What am I doing back here? What am I doing at all...
Having had two lawyers for parents, there was one career which I was definitely, positively, absolutely never ever going to choose. I sat through 18 years of legal discussions at the dinner table, and some of my earliest memories are of riding my bike around Mum's office car park while she worked through yet another weekend. I did not want to be a boring, hard working, heartless lawyer.
So, while my ideals of travelling the world digging and setting fire to things (For Science!) are no longer applicable, I've spent the last couple of years (!) since I last blogged living in London, enjoying it immensely, and working first for Sky TV (creating subtitles - voice to the voiceless!) and now for the last eighteen months in government (recently that's mostly involved watching the Olympics). I'm settled, happy, and striding forwards into my new career. That's not what this rebooted blog is about.
I've put pen to paper (hand to keyboard really) because on Monday evening I found myself on the induction course of the Part-time GDL at the College of Law in Bloomsbury. Two more years of that, and another of professional qualification (which if I do it will be the BPTC - qualifying me as a Barrister) and I will have followed in my parents footsteps, and joined the legal profession.
Well, first up, I'm happy in my current job, and have no intention of leaving just yet, or necessarily even if/when I qualify. The interest was sparked by my partner, who is a vocational lawyer if ever there was one. She's known since mid-university that criminal defence advocacy was for her. I found myself swept up in her enthusiasm, and as she worked saw an interest and an aptitude in myself for her studies. There's maybe an element of competitiveness there then as well.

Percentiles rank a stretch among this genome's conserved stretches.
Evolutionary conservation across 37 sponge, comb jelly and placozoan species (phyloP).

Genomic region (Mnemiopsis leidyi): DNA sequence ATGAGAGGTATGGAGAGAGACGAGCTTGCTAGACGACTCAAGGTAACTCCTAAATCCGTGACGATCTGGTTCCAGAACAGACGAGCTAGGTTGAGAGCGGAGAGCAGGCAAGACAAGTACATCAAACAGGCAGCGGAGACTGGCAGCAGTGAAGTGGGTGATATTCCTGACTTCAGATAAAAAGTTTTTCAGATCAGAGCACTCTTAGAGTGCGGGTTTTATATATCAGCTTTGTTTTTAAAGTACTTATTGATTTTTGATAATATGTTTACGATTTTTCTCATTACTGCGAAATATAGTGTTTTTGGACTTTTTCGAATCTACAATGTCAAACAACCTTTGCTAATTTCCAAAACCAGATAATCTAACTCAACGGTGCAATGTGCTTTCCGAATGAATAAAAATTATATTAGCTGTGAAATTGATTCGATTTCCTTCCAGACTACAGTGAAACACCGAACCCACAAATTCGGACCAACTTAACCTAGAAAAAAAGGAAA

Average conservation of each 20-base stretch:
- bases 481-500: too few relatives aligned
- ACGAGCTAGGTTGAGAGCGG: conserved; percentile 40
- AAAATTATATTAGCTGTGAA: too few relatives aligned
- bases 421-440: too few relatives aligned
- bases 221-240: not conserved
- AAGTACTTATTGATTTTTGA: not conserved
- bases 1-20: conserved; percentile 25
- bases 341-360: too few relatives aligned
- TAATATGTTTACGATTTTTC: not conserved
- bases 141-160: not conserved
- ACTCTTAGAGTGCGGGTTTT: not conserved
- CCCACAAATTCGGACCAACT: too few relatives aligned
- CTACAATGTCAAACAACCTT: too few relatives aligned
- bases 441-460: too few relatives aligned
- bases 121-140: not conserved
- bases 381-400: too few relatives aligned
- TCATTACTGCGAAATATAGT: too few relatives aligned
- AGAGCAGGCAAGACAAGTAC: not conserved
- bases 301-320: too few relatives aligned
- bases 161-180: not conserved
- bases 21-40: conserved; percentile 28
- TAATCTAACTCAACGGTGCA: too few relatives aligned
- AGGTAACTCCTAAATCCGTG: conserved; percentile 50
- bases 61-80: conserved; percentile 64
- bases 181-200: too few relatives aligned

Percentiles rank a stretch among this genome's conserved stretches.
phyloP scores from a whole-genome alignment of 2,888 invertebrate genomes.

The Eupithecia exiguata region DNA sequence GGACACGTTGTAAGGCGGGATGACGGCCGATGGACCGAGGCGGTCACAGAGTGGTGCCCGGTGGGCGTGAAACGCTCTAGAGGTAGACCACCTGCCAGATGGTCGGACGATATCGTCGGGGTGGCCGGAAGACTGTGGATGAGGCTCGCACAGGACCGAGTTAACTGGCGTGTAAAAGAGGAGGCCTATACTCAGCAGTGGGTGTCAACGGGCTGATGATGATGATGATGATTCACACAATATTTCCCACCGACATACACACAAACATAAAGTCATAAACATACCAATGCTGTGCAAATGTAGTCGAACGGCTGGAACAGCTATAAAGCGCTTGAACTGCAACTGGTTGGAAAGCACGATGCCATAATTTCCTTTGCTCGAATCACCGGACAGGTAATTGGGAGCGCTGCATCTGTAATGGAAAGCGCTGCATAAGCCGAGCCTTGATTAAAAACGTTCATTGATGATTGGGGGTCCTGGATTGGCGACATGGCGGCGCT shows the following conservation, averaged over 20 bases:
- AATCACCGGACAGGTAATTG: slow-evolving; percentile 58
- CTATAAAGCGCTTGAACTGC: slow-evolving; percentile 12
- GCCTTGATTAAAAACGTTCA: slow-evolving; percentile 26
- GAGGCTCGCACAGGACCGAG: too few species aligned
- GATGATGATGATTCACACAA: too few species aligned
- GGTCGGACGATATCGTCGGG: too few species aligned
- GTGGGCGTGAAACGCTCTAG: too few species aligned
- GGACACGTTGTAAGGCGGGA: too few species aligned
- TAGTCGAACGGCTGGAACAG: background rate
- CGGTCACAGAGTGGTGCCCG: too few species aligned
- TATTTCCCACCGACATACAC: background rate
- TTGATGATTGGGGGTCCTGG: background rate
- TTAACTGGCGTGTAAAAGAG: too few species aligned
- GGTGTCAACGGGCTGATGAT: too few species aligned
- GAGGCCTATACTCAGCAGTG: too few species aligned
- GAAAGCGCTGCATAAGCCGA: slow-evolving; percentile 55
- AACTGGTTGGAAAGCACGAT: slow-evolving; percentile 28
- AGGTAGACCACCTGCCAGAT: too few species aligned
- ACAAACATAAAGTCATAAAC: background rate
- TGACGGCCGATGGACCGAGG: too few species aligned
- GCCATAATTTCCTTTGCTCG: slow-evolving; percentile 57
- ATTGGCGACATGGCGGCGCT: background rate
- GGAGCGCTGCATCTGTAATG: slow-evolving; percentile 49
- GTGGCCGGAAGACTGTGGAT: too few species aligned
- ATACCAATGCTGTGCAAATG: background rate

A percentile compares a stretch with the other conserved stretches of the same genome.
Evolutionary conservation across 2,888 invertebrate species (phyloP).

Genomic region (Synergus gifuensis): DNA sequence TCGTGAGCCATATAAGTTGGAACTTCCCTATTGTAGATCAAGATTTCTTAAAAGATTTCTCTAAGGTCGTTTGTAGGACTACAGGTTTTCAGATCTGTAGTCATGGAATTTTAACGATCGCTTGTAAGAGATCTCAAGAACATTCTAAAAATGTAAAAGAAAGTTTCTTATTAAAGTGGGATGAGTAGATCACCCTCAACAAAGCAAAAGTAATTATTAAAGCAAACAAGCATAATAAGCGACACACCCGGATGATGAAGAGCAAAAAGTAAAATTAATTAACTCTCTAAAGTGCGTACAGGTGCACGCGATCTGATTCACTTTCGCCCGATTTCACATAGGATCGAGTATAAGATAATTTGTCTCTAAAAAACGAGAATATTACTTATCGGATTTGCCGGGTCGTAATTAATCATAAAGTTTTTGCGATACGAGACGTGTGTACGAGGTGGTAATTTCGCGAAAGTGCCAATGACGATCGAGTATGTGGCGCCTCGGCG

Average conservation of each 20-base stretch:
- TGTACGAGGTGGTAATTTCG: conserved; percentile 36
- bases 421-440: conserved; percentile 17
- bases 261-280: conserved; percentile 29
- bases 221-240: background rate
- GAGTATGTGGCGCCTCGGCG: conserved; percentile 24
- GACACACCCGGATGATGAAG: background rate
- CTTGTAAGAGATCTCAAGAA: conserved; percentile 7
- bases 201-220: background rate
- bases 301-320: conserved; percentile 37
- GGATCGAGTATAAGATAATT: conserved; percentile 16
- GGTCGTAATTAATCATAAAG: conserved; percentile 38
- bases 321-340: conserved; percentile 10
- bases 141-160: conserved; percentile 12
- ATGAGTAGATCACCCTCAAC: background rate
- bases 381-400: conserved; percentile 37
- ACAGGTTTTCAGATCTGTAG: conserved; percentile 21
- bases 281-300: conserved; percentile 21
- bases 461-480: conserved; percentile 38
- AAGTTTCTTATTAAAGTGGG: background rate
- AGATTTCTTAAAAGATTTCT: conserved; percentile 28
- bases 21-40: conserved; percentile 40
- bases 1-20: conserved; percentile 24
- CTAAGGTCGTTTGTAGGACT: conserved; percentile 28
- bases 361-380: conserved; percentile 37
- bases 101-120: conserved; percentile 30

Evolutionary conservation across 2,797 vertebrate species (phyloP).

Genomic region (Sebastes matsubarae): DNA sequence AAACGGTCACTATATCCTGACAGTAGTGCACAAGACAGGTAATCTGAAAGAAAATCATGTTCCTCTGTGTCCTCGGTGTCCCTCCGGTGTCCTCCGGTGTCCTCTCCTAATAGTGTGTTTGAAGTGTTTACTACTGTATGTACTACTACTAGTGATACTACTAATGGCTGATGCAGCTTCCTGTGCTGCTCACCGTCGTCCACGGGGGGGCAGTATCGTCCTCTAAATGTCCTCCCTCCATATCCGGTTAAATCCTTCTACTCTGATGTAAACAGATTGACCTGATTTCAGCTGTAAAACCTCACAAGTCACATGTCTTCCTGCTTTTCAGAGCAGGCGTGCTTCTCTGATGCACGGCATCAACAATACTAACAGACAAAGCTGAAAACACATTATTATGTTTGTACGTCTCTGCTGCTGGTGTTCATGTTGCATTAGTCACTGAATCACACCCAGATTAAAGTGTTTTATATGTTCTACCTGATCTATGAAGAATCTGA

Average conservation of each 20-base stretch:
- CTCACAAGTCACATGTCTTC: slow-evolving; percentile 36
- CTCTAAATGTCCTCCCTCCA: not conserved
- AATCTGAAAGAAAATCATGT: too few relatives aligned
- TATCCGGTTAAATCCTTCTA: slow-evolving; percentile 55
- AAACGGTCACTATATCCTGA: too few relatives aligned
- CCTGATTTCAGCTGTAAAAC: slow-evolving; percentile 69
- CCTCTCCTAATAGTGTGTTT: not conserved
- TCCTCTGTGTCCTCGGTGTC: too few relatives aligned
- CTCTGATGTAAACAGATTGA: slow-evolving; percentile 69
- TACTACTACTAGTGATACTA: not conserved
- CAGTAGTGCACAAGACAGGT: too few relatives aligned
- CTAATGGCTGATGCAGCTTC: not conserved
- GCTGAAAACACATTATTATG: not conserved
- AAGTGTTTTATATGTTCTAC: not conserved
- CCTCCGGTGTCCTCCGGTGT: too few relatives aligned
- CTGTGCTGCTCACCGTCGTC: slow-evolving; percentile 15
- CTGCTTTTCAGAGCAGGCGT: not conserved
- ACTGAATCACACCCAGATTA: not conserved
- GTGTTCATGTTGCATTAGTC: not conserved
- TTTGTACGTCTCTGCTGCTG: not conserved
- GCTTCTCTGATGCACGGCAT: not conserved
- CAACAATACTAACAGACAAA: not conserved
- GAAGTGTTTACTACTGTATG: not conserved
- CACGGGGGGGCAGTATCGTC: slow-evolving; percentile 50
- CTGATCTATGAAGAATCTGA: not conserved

Also, in the past couple of years I've dealt with a bereavement, a house sale, and spent my working life in Westminster. It has started to be evident that, for various reasons, lawyers cover all of these, and more, aspects of life. They tend to make decisions for people - people rely on the assurance of the law, and those who practice it. If you really want to affect policy, or take control of your own life, a knowledge of the law is starting to seem almost unavoidable. A professional qualification, then, can only be an advantage.
Finally, and most importantly, I'm starting to become more ambitious as I approach my mid twenties. My degrees in Archaeology, while great fun, don't seem easily applicable to... well... anything in the real world. They've got me this far, and I'm grateful for that, but a GDL (and hopefully a nominal LLB once the training is through) can only expand my skill-set. I was incredibly heartened when going through the GDL induction mixer on Monday night to find that I wasn't the only one with this idea - there were a few of us who weren't necessarily there to become lawyers, so much as to gain knowledge of the law to further our own professional careers.
So, I'm back. Same author, same channel (bat-channel?), entirely different subject. I still work behind a desk, and I still hope to have many adventures. But what follows will be a tale of the GDL not as done by a driven, dedicated human defender, but by an outsider with nothing to lose and everything to gain from this experience. I'll try to be honest about what I find during my GDL. So far, so good...
...and there won't be any (serious) archaeology. Although the pop culture and absurdity aren't going anywhere...